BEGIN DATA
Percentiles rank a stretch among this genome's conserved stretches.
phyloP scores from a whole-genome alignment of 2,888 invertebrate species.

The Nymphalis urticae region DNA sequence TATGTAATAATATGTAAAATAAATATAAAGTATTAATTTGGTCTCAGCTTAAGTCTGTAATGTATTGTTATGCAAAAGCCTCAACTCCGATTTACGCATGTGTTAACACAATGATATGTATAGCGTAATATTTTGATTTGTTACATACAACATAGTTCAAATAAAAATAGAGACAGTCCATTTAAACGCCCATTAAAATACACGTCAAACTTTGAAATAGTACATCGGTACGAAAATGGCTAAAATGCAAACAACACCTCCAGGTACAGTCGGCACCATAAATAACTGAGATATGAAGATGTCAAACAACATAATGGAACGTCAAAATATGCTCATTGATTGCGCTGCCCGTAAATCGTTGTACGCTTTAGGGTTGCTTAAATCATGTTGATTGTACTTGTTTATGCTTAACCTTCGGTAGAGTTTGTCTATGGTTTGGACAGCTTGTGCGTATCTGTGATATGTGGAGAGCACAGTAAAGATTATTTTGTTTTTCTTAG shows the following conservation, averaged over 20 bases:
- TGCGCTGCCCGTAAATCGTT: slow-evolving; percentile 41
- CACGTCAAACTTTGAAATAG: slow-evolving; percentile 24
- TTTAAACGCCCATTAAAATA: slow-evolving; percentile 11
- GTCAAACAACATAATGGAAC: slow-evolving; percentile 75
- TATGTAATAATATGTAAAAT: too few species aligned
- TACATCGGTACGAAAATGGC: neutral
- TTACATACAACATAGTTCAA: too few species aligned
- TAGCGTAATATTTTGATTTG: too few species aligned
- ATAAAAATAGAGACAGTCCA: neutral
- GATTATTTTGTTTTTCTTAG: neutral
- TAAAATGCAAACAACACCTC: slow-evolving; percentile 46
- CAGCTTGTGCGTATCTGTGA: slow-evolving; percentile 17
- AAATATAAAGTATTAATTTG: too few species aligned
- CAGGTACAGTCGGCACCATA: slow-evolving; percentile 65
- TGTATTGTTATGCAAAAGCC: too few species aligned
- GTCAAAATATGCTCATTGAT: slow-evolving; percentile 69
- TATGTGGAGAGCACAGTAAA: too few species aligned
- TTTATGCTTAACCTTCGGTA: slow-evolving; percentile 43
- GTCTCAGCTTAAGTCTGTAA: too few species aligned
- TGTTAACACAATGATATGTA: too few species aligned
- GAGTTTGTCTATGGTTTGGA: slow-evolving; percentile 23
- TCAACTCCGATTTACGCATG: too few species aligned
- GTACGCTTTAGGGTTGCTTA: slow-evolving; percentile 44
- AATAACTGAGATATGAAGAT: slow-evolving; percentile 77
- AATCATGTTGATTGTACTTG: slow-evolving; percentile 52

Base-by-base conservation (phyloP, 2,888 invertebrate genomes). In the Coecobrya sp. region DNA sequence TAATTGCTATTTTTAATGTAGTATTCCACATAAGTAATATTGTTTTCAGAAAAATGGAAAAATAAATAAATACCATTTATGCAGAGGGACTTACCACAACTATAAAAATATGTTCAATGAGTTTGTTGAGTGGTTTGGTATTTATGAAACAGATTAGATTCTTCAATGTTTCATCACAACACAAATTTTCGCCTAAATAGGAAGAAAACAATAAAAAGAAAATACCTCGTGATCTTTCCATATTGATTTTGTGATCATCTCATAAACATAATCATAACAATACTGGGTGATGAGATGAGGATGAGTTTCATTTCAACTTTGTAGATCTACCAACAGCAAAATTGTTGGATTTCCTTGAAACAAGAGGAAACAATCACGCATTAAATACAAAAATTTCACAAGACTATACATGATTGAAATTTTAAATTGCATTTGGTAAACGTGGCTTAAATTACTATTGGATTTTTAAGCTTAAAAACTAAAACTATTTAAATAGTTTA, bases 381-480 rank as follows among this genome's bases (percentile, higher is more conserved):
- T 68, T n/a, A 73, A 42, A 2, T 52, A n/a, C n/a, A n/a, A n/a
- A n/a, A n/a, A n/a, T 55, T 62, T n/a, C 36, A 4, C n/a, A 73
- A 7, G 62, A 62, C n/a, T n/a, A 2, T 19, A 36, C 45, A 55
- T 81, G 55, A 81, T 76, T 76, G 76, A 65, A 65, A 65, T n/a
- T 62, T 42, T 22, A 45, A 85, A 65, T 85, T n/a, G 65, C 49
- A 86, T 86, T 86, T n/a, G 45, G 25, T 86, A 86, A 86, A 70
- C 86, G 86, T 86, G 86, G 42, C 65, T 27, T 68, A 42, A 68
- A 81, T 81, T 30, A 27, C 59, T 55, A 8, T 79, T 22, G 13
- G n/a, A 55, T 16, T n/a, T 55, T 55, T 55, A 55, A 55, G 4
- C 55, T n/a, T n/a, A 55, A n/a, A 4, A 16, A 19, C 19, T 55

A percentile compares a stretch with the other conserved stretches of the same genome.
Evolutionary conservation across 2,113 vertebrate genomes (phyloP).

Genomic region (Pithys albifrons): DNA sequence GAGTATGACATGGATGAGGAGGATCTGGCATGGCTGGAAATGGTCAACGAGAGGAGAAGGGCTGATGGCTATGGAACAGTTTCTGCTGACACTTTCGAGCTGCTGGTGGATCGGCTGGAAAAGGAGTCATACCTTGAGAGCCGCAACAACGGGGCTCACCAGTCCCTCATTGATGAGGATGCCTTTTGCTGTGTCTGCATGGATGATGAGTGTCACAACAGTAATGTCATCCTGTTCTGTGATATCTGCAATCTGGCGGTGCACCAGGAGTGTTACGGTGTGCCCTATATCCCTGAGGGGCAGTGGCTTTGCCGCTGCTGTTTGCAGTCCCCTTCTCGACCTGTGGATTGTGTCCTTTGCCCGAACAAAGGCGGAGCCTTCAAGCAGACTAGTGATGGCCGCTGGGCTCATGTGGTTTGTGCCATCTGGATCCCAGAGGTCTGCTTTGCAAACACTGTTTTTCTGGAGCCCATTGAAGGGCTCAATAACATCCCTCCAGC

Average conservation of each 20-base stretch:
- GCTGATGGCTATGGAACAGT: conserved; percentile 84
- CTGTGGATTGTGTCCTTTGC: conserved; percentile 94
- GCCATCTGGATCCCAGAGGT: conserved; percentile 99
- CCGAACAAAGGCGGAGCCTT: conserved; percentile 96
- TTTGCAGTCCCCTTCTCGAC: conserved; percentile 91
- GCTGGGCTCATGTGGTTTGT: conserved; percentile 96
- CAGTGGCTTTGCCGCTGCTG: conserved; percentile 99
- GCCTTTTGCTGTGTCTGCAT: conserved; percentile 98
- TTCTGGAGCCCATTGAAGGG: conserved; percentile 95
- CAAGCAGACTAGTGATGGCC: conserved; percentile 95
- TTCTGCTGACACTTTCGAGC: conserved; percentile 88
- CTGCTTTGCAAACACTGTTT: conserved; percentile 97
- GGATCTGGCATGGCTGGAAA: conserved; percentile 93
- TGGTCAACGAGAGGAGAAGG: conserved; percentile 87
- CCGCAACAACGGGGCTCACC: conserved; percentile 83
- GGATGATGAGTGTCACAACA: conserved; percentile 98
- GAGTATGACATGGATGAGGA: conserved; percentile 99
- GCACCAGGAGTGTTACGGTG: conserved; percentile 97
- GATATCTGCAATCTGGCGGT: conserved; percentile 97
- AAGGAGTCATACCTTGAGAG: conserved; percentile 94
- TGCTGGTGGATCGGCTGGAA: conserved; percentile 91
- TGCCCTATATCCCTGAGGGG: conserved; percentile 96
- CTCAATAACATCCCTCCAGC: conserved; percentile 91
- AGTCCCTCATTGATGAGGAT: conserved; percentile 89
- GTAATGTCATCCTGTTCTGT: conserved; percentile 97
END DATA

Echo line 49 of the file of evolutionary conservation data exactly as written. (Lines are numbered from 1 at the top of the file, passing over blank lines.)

- GCTGGGCTCATGTGGTTTGT: conserved; percentile 96